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Being Grateful: Defining the Jazz Years Part One - 1973

Jacob Hobson By

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Jazz, like the Grateful Dead, has never been particularly easy to define. It seems jazz, in its most simply defined meaning, is improvised music. The Grateful Dead have been called a thousand different things since its official formation in 1965, but has rarely been called a jazz band. There have always been and will always be heated debates about which years were the best, which tone of Jerry Garcia's was the best, which keyboardist was the best. I've heard it all: endless interpretations and conversations that go on for hours at college parties and crowded parking lots of Phish and Widespread Panic shows: "The Drug Years," "The Heineken Years," "The Best Years," "The Worst Years" etc. For many, the Dead's career gets divided by decade as the band's lineage conveniently splits itself, for the most part, into neat categories with different pianists/organists being the dividing line: Pigpen Ron McKern and Tom Constanten in the 1960s, Keith Godchaux, in the 1970s, Brent Mydland in the 1980s, and Vince Welnick and Bruce Hornsby in the 1990s. This first installment of "Being Grateful" focuses on a post 1960s Dead in an attempt to examine why 1973 is one of the band's most jazz heavy years.

The 1960s and the acid tests with Ken Kesey, Neal Cassady and the Pranksters living all out beatnik, glow paint, tie-dye inventing, flute playing, Kerouac envying, free- loving lifestyles had given the Dead, formerly the Warlocks, a chance to discover themselves and their potential as an improvising unit without too much, if any, negative criticism coming from the fans. These early years of risk and self development eventually led the band to the famed 1972 Europe tour that had them sounding tighter and cleaner than ever before. The 1960s and early 1970s had readied the band for a new, more adventurous sound, and in returning home from Europe their musical and improvisational creativity exploded, creating one of the best and most risk taking years in the Dead's career: 1973.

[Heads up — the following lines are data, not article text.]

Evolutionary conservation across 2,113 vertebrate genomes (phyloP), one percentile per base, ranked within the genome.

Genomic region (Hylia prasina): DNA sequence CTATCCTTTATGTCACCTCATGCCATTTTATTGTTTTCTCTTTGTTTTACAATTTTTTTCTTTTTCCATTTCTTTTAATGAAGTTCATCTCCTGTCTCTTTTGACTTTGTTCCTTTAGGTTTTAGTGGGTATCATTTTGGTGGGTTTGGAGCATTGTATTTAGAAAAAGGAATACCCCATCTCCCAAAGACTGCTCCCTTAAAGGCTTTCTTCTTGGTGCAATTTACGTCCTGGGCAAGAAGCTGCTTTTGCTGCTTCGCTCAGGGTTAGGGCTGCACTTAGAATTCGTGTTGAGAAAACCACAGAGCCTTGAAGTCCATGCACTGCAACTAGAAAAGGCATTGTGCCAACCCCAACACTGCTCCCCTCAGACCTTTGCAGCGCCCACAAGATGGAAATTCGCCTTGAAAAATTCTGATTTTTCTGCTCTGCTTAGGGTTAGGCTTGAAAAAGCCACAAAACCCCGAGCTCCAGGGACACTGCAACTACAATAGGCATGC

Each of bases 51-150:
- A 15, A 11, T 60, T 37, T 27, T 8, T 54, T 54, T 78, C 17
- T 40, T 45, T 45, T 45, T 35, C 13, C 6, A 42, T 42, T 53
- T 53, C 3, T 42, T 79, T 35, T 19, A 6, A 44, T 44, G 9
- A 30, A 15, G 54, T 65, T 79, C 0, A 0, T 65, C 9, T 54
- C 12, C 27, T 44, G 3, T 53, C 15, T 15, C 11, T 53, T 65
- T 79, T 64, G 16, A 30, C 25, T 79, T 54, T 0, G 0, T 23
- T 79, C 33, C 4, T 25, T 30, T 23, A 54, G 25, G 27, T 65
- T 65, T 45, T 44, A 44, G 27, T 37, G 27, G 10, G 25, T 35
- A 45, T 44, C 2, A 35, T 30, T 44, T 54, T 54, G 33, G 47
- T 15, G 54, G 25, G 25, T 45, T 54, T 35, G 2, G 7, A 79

The emerging bands and albums surrounding the Grateful Dead in the early 1970s had to have had an influence on the band's expanding sound: In 1971 the Mahavishnu Orchestra released their first album Inner Mounting Flame, by 1973 Weather Report had already released three albums including Sweetnighter the same year, Miles Davis' Bitches Brew had come out in 1970, and John Coltrane had died a few years earlier in 1967 leaving behind numerous avant-garde albums. Dead biographers never point directly to any of these albums as influences, although Phil Lesh has talked about the importance of Coltrane in dealing with the Dead's evolving sound, but like Percy Shelley wrote in 1821, "it is less their spirit than the spirit of the age." Even though the band pointed to bluegrass, rock n' roll, and blues as primary influences, by 1973 the surrounding spirit of funk and jazz fusion had entered the soul of the Grateful Dead.

After Pigpen's departure from the Dead in 1972 the band had developed into a freer, more exploratory band. I hesitate to make any claim that the Dead were ever anything but free-form, but 1973 brought with it a more comfortable Keith Godchaux, a cymbal heavy Bill Kreutzman, and some of the longer sets of the band's thirty year career. There's no polite way to say that the band's music improved artistically and stylistically after Pigpen's death, but Pigpen was a blues man and the Dead were looking to tread deeper and more fiercely into the complex melodic improvisations found more in jazz and fusion than in the rock n' roll and blues of their day . Members of the band have repeatedly talked about the fact that Pigpen didn't mind to sit out during the extended exploratory jams, but that had to have taken a toll on the band and created some sort of mixed feelings. Whatever the feelings, I've always thought the 1972 tour held a bit of timidity and reservation in terms of improvisation; of course I can't speak for the band, only for the music and of the footage of the Europe tour with a weathered Pigpen sitting, sunken-faced and red-eyed, behind the B-3 adding a touch of color to the jams here and there and only singing a few numbers. In Playing in the Band: An Oral and Visual Portrait of the Grateful Dead by David Gans and Peter Simon, Garcia speaks on a post Pigpen band: "It's not a question of better of worse—it's just different. Getting Keith [Godchaux], we became a different band."


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